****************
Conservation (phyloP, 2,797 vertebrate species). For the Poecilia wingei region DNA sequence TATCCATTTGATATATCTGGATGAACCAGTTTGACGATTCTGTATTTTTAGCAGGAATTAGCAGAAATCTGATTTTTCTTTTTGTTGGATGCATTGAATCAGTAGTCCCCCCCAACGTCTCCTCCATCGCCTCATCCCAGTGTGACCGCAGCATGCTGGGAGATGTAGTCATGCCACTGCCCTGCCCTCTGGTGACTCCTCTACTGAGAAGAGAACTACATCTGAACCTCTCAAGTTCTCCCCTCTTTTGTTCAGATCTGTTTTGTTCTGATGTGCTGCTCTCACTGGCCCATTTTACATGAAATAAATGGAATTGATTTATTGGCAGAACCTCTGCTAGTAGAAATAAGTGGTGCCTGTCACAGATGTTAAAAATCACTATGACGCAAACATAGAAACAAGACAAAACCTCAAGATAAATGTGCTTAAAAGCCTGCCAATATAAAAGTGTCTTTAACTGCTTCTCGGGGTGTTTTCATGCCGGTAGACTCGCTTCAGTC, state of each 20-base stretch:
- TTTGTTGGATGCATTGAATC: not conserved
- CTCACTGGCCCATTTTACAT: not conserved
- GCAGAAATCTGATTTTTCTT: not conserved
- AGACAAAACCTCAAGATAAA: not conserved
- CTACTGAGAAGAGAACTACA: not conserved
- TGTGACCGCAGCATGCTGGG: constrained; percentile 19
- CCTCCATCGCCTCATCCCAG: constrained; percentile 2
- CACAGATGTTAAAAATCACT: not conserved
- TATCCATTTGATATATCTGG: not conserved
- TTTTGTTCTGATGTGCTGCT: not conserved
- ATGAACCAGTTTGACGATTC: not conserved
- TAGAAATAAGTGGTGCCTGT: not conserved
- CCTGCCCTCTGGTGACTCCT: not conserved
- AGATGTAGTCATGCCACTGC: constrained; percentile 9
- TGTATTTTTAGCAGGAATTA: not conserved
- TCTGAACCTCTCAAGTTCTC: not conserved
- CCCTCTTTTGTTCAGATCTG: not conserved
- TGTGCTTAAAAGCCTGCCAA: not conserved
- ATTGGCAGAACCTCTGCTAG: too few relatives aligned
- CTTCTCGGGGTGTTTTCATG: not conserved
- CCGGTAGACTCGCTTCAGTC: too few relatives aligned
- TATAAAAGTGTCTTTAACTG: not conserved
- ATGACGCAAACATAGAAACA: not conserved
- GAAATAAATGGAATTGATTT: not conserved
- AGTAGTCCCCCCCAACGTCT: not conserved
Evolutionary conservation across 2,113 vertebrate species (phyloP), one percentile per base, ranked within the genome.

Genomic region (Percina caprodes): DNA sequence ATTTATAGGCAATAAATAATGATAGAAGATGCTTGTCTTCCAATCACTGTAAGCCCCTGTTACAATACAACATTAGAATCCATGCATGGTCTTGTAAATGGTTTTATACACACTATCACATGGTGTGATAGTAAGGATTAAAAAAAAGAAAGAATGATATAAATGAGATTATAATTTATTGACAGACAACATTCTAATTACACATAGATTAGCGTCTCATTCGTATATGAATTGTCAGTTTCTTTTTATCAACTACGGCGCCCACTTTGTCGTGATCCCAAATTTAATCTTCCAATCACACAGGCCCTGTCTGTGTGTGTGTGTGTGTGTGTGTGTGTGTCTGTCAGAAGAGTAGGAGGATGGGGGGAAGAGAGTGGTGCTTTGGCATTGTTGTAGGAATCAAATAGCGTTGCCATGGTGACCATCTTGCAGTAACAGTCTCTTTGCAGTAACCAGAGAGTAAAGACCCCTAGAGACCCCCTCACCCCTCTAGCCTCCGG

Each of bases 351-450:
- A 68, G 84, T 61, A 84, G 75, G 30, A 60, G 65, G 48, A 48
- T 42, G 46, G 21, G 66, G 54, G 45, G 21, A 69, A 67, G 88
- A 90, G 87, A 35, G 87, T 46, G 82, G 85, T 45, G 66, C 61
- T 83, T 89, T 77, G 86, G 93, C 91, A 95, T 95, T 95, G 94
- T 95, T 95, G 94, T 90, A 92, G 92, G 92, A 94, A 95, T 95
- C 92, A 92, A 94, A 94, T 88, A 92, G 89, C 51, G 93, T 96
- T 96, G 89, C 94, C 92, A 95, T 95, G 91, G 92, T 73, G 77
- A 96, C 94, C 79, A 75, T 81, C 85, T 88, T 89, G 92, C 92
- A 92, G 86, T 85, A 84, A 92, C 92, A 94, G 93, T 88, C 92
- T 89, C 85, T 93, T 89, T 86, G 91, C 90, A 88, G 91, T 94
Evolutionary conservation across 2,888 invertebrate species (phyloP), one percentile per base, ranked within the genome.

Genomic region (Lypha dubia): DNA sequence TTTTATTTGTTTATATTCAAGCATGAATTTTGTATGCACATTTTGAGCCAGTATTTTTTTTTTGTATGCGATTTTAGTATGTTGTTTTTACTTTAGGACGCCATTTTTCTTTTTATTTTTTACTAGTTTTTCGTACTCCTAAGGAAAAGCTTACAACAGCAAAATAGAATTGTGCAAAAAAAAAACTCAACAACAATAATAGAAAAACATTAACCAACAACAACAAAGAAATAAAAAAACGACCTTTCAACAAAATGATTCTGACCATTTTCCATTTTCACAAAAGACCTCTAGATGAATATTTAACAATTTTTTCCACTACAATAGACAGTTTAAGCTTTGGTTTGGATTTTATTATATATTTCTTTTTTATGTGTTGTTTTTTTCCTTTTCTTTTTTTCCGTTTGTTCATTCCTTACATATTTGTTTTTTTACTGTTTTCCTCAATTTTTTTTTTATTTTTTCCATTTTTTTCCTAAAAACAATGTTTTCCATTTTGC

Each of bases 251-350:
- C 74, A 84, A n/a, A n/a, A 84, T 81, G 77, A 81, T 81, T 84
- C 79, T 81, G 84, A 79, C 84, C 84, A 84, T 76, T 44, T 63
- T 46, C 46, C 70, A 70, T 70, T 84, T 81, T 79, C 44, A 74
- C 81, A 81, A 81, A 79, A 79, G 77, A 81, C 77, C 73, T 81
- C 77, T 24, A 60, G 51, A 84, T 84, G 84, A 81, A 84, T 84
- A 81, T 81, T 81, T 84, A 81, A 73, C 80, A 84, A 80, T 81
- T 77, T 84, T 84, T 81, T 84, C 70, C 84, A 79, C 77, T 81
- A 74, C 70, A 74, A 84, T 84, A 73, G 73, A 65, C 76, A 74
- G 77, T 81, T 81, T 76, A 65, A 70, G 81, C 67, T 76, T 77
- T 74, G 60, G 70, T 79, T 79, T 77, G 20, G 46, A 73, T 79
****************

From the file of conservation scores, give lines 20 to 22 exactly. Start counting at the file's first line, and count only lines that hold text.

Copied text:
- ATTGGCAGAACCTCTGCTAG: too few relatives aligned
- CTTCTCGGGGTGTTTTCATG: not conserved
- CCGGTAGACTCGCTTCAGTC: too few relatives aligned